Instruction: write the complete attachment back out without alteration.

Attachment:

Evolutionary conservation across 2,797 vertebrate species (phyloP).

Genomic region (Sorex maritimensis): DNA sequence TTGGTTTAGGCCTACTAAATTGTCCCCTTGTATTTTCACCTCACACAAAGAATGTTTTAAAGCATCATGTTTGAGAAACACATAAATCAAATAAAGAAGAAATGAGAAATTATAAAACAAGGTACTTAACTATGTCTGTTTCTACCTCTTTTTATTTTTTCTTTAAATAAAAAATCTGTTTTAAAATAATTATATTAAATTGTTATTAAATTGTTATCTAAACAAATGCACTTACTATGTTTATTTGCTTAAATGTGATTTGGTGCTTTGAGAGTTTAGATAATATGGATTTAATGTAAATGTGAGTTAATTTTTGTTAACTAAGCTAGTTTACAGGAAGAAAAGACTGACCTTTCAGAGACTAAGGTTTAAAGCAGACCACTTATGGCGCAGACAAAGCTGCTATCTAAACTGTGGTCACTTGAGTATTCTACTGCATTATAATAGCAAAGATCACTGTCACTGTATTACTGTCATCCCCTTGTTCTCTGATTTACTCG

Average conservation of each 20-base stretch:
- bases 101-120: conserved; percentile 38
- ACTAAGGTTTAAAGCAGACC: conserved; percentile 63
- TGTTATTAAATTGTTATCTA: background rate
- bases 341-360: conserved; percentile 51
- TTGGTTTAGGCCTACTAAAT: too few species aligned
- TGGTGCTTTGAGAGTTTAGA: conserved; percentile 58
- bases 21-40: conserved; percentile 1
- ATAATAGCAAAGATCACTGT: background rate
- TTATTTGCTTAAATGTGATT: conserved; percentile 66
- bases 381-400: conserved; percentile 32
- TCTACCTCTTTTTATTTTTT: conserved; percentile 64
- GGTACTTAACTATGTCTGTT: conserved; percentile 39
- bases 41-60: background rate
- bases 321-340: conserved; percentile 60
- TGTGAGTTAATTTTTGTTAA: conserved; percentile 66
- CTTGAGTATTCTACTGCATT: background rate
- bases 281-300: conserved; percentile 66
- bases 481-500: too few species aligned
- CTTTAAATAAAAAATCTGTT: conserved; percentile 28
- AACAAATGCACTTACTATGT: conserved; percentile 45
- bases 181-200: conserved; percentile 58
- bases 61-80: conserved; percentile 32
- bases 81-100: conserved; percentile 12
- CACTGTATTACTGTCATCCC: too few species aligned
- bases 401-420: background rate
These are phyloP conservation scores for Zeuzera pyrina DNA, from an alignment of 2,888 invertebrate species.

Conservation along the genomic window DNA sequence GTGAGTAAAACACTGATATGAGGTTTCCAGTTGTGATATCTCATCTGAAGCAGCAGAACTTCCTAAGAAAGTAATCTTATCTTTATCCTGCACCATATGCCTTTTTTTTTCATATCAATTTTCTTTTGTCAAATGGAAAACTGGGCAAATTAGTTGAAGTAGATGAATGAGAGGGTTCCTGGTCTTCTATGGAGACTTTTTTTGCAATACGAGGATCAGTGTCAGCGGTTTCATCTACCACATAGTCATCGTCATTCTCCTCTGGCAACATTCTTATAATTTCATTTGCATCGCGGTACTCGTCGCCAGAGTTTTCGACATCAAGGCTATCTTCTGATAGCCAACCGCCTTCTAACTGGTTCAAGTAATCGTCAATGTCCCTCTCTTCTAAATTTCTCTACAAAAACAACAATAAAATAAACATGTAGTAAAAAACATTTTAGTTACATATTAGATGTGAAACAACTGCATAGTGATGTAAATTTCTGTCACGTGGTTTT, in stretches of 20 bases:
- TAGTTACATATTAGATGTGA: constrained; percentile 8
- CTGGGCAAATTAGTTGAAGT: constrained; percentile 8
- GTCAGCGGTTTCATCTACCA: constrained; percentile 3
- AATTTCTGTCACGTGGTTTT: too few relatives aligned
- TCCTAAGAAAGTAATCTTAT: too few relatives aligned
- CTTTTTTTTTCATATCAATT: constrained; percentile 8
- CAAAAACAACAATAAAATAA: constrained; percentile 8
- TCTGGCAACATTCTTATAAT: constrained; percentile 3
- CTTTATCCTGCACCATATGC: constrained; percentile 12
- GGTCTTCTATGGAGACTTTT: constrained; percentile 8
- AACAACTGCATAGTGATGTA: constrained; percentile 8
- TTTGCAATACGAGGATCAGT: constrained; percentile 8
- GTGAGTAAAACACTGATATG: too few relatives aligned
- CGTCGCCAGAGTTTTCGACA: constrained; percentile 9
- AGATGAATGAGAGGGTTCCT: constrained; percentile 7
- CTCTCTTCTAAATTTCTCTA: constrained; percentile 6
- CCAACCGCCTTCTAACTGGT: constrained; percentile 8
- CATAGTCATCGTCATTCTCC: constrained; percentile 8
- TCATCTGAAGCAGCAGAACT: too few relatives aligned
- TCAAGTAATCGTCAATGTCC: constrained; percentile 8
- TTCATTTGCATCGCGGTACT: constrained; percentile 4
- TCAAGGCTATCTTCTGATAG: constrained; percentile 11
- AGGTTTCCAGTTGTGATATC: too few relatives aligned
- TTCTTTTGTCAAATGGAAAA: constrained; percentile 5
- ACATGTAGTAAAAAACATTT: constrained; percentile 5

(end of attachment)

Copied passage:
Evolutionary conservation across 2,797 vertebrate species (phyloP).

Genomic region (Sorex maritimensis): DNA sequence TTGGTTTAGGCCTACTAAATTGTCCCCTTGTATTTTCACCTCACACAAAGAATGTTTTAAAGCATCATGTTTGAGAAACACATAAATCAAATAAAGAAGAAATGAGAAATTATAAAACAAGGTACTTAACTATGTCTGTTTCTACCTCTTTTTATTTTTTCTTTAAATAAAAAATCTGTTTTAAAATAATTATATTAAATTGTTATTAAATTGTTATCTAAACAAATGCACTTACTATGTTTATTTGCTTAAATGTGATTTGGTGCTTTGAGAGTTTAGATAATATGGATTTAATGTAAATGTGAGTTAATTTTTGTTAACTAAGCTAGTTTACAGGAAGAAAAGACTGACCTTTCAGAGACTAAGGTTTAAAGCAGACCACTTATGGCGCAGACAAAGCTGCTATCTAAACTGTGGTCACTTGAGTATTCTACTGCATTATAATAGCAAAGATCACTGTCACTGTATTACTGTCATCCCCTTGTTCTCTGATTTACTCG

Average conservation of each 20-base stretch:
- bases 101-120: conserved; percentile 38
- ACTAAGGTTTAAAGCAGACC: conserved; percentile 63
- TGTTATTAAATTGTTATCTA: background rate
- bases 341-360: conserved; percentile 51
- TTGGTTTAGGCCTACTAAAT: too few species aligned
- TGGTGCTTTGAGAGTTTAGA: conserved; percentile 58
- bases 21-40: conserved; percentile 1
- ATAATAGCAAAGATCACTGT: background rate
- TTATTTGCTTAAATGTGATT: conserved; percentile 66
- bases 381-400: conserved; percentile 32
- TCTACCTCTTTTTATTTTTT: conserved; percentile 64
- GGTACTTAACTATGTCTGTT: conserved; percentile 39
- bases 41-60: background rate
- bases 321-340: conserved; percentile 60
- TGTGAGTTAATTTTTGTTAA: conserved; percentile 66
- CTTGAGTATTCTACTGCATT: background rate
- bases 281-300: conserved; percentile 66
- bases 481-500: too few species aligned
- CTTTAAATAAAAAATCTGTT: conserved; percentile 28
- AACAAATGCACTTACTATGT: conserved; percentile 45
- bases 181-200: conserved; percentile 58
- bases 61-80: conserved; percentile 32
- bases 81-100: conserved; percentile 12
- CACTGTATTACTGTCATCCC: too few species aligned
- bases 401-420: background rate
These are phyloP conservation scores for Zeuzera pyrina DNA, from an alignment of 2,888 invertebrate species.

Conservation along the genomic window DNA sequence GTGAGTAAAACACTGATATGAGGTTTCCAGTTGTGATATCTCATCTGAAGCAGCAGAACTTCCTAAGAAAGTAATCTTATCTTTATCCTGCACCATATGCCTTTTTTTTTCATATCAATTTTCTTTTGTCAAATGGAAAACTGGGCAAATTAGTTGAAGTAGATGAATGAGAGGGTTCCTGGTCTTCTATGGAGACTTTTTTTGCAATACGAGGATCAGTGTCAGCGGTTTCATCTACCACATAGTCATCGTCATTCTCCTCTGGCAACATTCTTATAATTTCATTTGCATCGCGGTACTCGTCGCCAGAGTTTTCGACATCAAGGCTATCTTCTGATAGCCAACCGCCTTCTAACTGGTTCAAGTAATCGTCAATGTCCCTCTCTTCTAAATTTCTCTACAAAAACAACAATAAAATAAACATGTAGTAAAAAACATTTTAGTTACATATTAGATGTGAAACAACTGCATAGTGATGTAAATTTCTGTCACGTGGTTTT, in stretches of 20 bases:
- TAGTTACATATTAGATGTGA: constrained; percentile 8
- CTGGGCAAATTAGTTGAAGT: constrained; percentile 8
- GTCAGCGGTTTCATCTACCA: constrained; percentile 3
- AATTTCTGTCACGTGGTTTT: too few relatives aligned
- TCCTAAGAAAGTAATCTTAT: too few relatives aligned
- CTTTTTTTTTCATATCAATT: constrained; percentile 8
- CAAAAACAACAATAAAATAA: constrained; percentile 8
- TCTGGCAACATTCTTATAAT: constrained; percentile 3
- CTTTATCCTGCACCATATGC: constrained; percentile 12
- GGTCTTCTATGGAGACTTTT: constrained; percentile 8
- AACAACTGCATAGTGATGTA: constrained; percentile 8
- TTTGCAATACGAGGATCAGT: constrained; percentile 8
- GTGAGTAAAACACTGATATG: too few relatives aligned
- CGTCGCCAGAGTTTTCGACA: constrained; percentile 9
- AGATGAATGAGAGGGTTCCT: constrained; percentile 7
- CTCTCTTCTAAATTTCTCTA: constrained; percentile 6
- CCAACCGCCTTCTAACTGGT: constrained; percentile 8
- CATAGTCATCGTCATTCTCC: constrained; percentile 8
- TCATCTGAAGCAGCAGAACT: too few relatives aligned
- TCAAGTAATCGTCAATGTCC: constrained; percentile 8
- TTCATTTGCATCGCGGTACT: constrained; percentile 4
- TCAAGGCTATCTTCTGATAG: constrained; percentile 11
- AGGTTTCCAGTTGTGATATC: too few relatives aligned
- TTCTTTTGTCAAATGGAAAA: constrained; percentile 5
- ACATGTAGTAAAAAACATTT: constrained; percentile 5